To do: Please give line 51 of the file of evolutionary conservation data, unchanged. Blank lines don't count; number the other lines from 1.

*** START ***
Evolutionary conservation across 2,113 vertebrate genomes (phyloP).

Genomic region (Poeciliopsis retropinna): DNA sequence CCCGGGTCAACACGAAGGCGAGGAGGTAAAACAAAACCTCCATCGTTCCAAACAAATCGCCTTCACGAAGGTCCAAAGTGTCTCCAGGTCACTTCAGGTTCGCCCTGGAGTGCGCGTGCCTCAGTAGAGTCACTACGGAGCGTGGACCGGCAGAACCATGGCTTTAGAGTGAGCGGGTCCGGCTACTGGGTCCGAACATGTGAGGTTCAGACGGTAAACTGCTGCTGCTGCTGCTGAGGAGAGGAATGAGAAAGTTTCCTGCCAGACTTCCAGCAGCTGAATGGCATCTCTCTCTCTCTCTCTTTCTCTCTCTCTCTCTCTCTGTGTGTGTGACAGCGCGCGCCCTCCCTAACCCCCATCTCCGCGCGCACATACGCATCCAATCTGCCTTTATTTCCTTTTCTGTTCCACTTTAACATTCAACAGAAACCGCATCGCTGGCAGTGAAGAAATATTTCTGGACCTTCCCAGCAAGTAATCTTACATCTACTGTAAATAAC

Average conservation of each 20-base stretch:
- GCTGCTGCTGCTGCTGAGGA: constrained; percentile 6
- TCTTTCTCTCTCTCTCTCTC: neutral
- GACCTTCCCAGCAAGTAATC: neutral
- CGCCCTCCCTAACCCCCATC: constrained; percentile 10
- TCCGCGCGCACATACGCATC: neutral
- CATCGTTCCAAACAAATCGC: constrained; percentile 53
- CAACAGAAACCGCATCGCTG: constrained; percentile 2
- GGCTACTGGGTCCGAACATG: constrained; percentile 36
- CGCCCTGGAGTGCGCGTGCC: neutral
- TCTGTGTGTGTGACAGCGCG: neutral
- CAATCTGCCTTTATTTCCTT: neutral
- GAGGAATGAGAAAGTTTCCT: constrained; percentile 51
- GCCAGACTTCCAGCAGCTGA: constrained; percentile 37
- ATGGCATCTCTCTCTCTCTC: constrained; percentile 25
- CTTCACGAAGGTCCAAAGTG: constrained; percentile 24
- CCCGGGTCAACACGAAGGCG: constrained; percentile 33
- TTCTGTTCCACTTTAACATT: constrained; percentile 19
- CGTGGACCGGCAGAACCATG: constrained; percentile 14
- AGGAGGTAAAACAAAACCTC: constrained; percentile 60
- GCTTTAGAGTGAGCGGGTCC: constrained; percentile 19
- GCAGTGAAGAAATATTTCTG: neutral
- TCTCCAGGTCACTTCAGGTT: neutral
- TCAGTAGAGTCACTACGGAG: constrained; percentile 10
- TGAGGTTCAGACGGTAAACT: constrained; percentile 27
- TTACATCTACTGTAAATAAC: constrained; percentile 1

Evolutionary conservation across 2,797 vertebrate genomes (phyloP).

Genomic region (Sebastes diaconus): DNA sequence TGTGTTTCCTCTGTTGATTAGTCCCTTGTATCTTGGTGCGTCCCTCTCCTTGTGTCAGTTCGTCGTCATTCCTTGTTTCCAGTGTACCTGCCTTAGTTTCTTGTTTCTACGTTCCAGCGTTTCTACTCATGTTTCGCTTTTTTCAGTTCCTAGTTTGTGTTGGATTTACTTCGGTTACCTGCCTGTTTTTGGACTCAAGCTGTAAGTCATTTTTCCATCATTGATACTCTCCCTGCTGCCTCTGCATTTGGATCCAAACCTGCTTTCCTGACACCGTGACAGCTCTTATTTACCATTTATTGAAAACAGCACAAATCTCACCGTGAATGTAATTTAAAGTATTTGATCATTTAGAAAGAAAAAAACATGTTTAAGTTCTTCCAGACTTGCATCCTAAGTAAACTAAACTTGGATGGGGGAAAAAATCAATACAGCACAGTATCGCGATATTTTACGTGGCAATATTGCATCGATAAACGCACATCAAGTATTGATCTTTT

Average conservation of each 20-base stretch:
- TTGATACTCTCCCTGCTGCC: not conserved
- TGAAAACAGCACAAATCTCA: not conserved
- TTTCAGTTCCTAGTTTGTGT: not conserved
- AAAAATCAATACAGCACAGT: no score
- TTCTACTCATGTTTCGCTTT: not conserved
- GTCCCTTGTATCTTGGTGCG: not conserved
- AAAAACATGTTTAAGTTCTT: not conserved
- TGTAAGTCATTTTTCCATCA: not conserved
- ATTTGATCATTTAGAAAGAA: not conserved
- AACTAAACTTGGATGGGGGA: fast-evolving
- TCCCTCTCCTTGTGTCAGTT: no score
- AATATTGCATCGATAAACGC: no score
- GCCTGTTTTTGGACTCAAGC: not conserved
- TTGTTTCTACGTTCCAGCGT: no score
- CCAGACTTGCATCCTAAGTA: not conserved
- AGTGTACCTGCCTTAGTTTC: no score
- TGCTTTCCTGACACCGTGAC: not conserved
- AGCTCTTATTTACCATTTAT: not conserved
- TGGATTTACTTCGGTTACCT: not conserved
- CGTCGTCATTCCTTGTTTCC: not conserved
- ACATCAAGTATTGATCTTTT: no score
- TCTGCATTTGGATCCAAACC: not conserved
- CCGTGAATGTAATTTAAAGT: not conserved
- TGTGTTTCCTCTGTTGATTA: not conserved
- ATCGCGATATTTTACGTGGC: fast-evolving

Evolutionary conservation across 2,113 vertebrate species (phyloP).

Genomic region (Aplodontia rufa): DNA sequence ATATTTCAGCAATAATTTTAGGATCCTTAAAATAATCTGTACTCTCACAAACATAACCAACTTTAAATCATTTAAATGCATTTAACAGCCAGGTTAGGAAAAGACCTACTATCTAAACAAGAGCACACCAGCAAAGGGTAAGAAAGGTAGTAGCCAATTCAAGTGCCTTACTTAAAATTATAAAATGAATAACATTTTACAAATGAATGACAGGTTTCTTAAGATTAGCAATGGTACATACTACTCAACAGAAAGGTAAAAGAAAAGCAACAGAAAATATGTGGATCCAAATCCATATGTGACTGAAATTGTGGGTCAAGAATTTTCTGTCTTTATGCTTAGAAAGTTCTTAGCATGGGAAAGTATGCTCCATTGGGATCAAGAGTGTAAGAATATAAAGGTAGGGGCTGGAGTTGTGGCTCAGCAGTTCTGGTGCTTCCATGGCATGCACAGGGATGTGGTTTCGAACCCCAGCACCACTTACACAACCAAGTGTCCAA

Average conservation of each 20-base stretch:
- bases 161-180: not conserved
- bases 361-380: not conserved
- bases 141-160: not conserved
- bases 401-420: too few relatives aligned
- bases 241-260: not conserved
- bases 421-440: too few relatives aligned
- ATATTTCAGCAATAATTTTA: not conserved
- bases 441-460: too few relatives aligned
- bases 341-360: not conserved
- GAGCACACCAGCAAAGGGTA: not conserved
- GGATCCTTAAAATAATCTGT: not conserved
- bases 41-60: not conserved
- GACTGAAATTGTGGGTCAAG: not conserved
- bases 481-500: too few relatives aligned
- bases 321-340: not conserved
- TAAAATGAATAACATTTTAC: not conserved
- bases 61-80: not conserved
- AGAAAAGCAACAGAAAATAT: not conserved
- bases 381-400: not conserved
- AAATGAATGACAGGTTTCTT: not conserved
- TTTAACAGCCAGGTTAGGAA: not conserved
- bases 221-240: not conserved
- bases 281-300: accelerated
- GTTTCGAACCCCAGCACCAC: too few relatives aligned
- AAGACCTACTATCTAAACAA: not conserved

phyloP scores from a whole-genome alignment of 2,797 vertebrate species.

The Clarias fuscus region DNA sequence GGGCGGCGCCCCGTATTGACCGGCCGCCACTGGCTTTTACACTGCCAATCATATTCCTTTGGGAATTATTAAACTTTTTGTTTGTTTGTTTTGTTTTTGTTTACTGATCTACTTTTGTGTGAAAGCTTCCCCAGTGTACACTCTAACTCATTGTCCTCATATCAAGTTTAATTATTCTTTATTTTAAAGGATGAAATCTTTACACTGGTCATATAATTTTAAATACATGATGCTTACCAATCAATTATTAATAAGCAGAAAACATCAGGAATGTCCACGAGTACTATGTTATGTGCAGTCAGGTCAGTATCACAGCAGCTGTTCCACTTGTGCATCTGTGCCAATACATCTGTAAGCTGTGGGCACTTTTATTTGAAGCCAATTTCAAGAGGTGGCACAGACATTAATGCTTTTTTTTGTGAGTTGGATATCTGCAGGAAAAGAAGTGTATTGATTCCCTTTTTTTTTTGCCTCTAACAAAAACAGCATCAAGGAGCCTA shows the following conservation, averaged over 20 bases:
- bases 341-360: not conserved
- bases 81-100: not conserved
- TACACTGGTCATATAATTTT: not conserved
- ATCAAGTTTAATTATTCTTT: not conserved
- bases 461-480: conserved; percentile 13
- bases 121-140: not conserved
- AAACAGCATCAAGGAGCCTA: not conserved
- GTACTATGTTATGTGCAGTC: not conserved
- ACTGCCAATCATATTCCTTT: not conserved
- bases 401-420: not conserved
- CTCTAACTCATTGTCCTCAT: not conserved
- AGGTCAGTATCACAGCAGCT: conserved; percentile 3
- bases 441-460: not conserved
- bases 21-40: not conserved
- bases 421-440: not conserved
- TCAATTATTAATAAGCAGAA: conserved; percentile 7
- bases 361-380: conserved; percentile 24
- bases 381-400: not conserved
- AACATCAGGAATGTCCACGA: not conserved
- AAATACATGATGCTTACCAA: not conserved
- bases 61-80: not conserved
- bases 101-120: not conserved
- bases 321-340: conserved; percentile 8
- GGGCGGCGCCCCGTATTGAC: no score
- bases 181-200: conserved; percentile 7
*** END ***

- CGTCGTCATTCCTTGTTTCC: not conserved